The best soil to start seeds in – improve your chances of growing success

Get your homegrown flowers and veg off to a strong start

sowing herb seeds into trays indoors
(Image credit: Olga Miltsova / Alamy Stock Photo)

Q: This year, I plan to grow annual and biennial bedding plants from seeds. I want to start the seedlings off indoors, before planting them outside when temperatures are warmer. What is the best soil to use?

A: 'The best compost for sowing seeds of annual and biennial bedding plants is one specifically designed for seeds and cuttings,' explains John Negus of Amateur Gardening magazine. 'These tend to be a finer texture than potting composts which means the seeds don’t get lost in great clumps of compost, and they hold on to water in just the right way.'

What's more, unlike other compost – including homemade compost – they don’t contain too many nutrients – which aren’t necessary until the seedlings get to be a few weeks old.

There are a number of makes of seed and cuttings compost on the market so it might be best to see what is available from your local garden center or DIY store. If you're shopping online, Miracle-Gro Seed Starting Mix and Burpee's Organic Seed Starting Mix, both available at Amazon, are well-rated.

The Royal Horticultural Society (RHS) advises using fresh compost each year for seedlings – old compost can be combined with fresh and used in containers planted with more mature plants.

John Negus
John Negus

John has been a garden journalist for over 50 years and regularly answers readers' questions in Amateur Gardening magazine. He has also written four books and has delivered many talks over the years on horticulture.

sowing seeds indoors

Choose a soil that's fine in texture and not too rich

(Image credit: Matthew Taylor / Alamy Stock Photo)

Does soil really make a difference when starting seeds?

It might seem extravagant to start seeds in this kind of compost only to prick them out into multi-purpose compost. But, according to John Negus of Amateur Gardening, it really is the best thing to do for strong and productive plants in your flower beds and containers.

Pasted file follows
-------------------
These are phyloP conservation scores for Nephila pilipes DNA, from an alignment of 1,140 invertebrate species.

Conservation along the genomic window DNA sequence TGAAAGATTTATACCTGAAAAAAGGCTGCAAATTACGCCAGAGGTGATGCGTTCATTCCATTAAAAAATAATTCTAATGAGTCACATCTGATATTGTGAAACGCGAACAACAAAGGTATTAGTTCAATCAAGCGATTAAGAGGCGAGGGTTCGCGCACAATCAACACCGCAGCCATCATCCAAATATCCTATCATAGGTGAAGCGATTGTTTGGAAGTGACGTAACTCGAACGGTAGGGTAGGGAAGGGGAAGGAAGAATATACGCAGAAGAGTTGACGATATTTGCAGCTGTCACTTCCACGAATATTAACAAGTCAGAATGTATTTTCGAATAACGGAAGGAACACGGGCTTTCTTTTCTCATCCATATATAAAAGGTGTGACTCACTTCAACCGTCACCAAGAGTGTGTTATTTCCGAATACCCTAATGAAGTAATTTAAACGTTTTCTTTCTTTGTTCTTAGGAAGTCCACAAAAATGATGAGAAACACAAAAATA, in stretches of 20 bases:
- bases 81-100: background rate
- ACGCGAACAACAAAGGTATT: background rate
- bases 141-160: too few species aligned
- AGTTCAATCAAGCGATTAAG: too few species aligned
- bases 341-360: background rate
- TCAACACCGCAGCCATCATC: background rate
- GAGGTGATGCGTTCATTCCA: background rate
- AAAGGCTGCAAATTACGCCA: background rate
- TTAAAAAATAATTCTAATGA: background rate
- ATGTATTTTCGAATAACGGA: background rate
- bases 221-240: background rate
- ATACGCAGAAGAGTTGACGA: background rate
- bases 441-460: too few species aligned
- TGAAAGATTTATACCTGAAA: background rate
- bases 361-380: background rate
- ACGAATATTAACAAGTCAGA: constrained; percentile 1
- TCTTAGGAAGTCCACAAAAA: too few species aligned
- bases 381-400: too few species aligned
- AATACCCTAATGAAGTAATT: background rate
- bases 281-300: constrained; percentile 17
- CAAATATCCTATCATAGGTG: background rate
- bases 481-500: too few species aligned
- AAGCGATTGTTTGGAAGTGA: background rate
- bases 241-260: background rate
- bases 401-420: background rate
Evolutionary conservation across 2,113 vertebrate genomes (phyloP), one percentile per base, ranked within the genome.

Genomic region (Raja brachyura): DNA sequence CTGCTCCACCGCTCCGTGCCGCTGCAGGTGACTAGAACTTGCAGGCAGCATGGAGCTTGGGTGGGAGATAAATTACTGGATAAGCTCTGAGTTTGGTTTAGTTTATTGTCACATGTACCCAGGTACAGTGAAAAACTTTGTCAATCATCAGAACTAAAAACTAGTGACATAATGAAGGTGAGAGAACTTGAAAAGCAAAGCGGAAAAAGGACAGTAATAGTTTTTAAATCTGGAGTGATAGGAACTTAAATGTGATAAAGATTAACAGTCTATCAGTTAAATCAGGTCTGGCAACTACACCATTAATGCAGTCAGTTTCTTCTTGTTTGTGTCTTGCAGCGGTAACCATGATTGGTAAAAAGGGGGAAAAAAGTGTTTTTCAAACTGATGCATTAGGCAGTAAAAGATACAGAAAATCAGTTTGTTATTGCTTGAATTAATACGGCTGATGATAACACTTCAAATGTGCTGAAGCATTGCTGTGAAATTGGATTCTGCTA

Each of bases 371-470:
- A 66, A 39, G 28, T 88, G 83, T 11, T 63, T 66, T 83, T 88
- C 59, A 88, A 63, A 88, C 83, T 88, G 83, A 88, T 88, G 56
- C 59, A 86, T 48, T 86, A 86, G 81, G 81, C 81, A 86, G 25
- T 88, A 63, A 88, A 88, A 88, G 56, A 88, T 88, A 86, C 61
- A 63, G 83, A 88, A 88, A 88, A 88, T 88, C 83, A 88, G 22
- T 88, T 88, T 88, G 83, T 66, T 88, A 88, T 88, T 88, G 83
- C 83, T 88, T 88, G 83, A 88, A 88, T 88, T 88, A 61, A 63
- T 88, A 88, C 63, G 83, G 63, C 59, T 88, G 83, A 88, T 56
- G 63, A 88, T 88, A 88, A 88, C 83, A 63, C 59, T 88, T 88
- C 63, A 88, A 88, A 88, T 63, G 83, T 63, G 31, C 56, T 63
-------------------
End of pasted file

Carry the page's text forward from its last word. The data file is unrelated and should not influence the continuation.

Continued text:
'Once the seedlings are large enough to handle and prick out, you could transfer them to pots of compost with higher nutrient levels designed to support longer-term growth,' says John. 'The best types to use are multi-purpose, peat-free composts which have a light texture for ease of growth and watering, but in this case with slightly higher levels of nutrients to support your seedlings’ rapid growth.'

sowing seeds

A speciality mix will get your plants off to a strong start

(Image credit: EyeEm / Alamy Stock Photo)

What is the best soil for sowing vegetable seeds?

author pic drew swainston
Drew Swainston

Drew is horticulturally trained and a grow-your-own expert. He previously worked as a professional kitchen gardener at Soho Farmhouse in the UK, growing edibles for the restaurants, deli and cookery school.

There are some vegetable crops that are not suitable for starting in trays or modules and need to be sown directly into the ground outdoors, says Drew Swainston. 'These include root crops such as carrots and parsnips. Both do not like root disturbance and pricking them out, or transplanting them, can damage the roots or cause them to grow in a distorted fashion rather than putting out the straight long roots you are after.'

However, some tender crops, such as tomatoes and aubergines, are best started off indoors and then potted on for growing in a greenhouse, or hardened off before being planted outside. Planting seeds indoors or under cover is also a good way to get a head start with some veggies and get an earlier crop.

For these indoor sowings, Drew recommends using a sterilized seed sowing compost – as with starting annuals and biennials.

Holly Crossley
Contributing Editor

The garden was always a big part of Holly's life growing up, as was the surrounding New Forest where she lived. Her appreciation for the great outdoors has only grown since then; over the years, she's been an allotment keeper, a professional gardener, and a botanical illustrator. Having worked for for two years, Holly now regularly writes about plants and outdoor living for Homes & Gardens.